Usually, a home network switch comes with copper ports, optical ports, or hybrid ports. The copper port can connect with a copper cable like Cat6. While a home network switch with SFP/SFP+ port can connect with SFP/SFP+ transceivers and fiber optic cables. Apart from port type, the port number to connect with your devices should also be considered. If you don’t have many network devices to connect, an 8-port or 12-port 10GbE switch is enough to cover all your needs; otherwise, you will need a 24-port or 48-port switch, or even multiple switches. You can choose a suitable one based on your needs.
The cost of an RJ45 port is lower than an optical port. Therefore, a home switch with copper ports will be cheaper than a fiber switch. And a managed switch with high performance is also much expensive than an unmanaged type. When you already have determined the type of home network switch you want, you can compare the price from different vendors and choose the most cost-effective one.
Connecting your home network to the Internet, the selection for the best home router is also important. But it can be much simpler than a home network switch. First, you should contact with your ISP (internet service provider) or look at your account details to get your Internet speed. Your router is required to handle your Internet speed. Considering you are cabling a 10G home fiber network, at least one SFP+ port should be equipped in that network router. Then you need to figure about what type of router you need: wired router or wireless router. Although a wireless router provides both WiFi and Ethernet connections, the coverage of the WiFi signal is limited and the price will be more expensive than a wired one. Therefore if the area needs to be covered by the network is large, a wired router, combined with additional wireless access point(s), is preferred for its cheaper price and more stable connections.
Connecting your wireless devices to an Ethernet network, the wireless access point for home is indispensable. Similar to router, you also need to figure out the amount of space the wireless AP needs to cover. It will help you determine the number of the AP you need. Besides, you should know how many wireless devices are needed to be connected in a Wi-Fi network. The wireless AP that you are going to buy should be able to handle that figure.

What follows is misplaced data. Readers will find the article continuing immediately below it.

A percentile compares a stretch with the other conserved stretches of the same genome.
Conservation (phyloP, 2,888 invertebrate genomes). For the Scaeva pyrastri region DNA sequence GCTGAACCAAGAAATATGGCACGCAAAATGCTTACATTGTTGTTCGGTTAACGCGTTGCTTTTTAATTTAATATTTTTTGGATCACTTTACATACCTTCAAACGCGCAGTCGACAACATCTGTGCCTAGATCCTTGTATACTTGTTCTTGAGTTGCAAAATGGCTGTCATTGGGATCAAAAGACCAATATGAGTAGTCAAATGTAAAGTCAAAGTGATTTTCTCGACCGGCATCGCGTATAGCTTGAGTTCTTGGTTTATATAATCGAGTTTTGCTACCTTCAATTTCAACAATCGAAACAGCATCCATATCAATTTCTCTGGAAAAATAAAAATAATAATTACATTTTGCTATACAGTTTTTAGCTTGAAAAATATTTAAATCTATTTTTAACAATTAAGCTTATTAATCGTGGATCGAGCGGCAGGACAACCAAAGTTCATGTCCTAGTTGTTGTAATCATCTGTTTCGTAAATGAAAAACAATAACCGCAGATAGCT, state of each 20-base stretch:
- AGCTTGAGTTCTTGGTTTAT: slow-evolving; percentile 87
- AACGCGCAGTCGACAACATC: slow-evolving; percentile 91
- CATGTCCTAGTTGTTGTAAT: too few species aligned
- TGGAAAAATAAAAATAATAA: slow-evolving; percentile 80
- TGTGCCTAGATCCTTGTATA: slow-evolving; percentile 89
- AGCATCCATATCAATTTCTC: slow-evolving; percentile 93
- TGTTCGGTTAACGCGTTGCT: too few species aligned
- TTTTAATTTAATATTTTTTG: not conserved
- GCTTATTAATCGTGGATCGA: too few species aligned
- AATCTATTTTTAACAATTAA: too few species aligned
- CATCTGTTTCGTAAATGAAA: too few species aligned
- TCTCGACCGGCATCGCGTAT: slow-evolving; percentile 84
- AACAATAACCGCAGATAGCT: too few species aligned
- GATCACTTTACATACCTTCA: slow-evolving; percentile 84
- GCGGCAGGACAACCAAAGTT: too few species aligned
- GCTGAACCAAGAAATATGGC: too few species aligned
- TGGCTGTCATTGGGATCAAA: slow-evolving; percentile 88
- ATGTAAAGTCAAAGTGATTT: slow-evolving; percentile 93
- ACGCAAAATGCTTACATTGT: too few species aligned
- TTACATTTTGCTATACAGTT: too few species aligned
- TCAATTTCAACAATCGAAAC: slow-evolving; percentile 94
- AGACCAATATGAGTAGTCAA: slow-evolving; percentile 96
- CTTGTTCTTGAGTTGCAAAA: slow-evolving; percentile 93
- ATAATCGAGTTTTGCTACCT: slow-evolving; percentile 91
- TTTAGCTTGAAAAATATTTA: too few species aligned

After the network assessment for your home and purchasing all network devices needed, it's time to deploy your 10G fiber optic home network. As you can see in the following diagram, we now have a good number of devices all over the house. Having counted the possible connections, we take the 24-port 10Gb switch as the core switch in the home, which has 24 copper ports to connect with most of the end-devices and 4 SFP+ ports to connect with a PoE+ switch, router, NVR, and server. As for the PoE devices in the courtyard, garage, and living room, we use an 8-port Gigabit PoE+ switch to cover them all.
Deploying a 10G home fiber network is not so hard as you might have thought. It's pretty much similar to a Gigabit fiber network. What you need is a complete network assessment for your house. Based on that, you can choose the most suitable network devices for your fiber optic home network.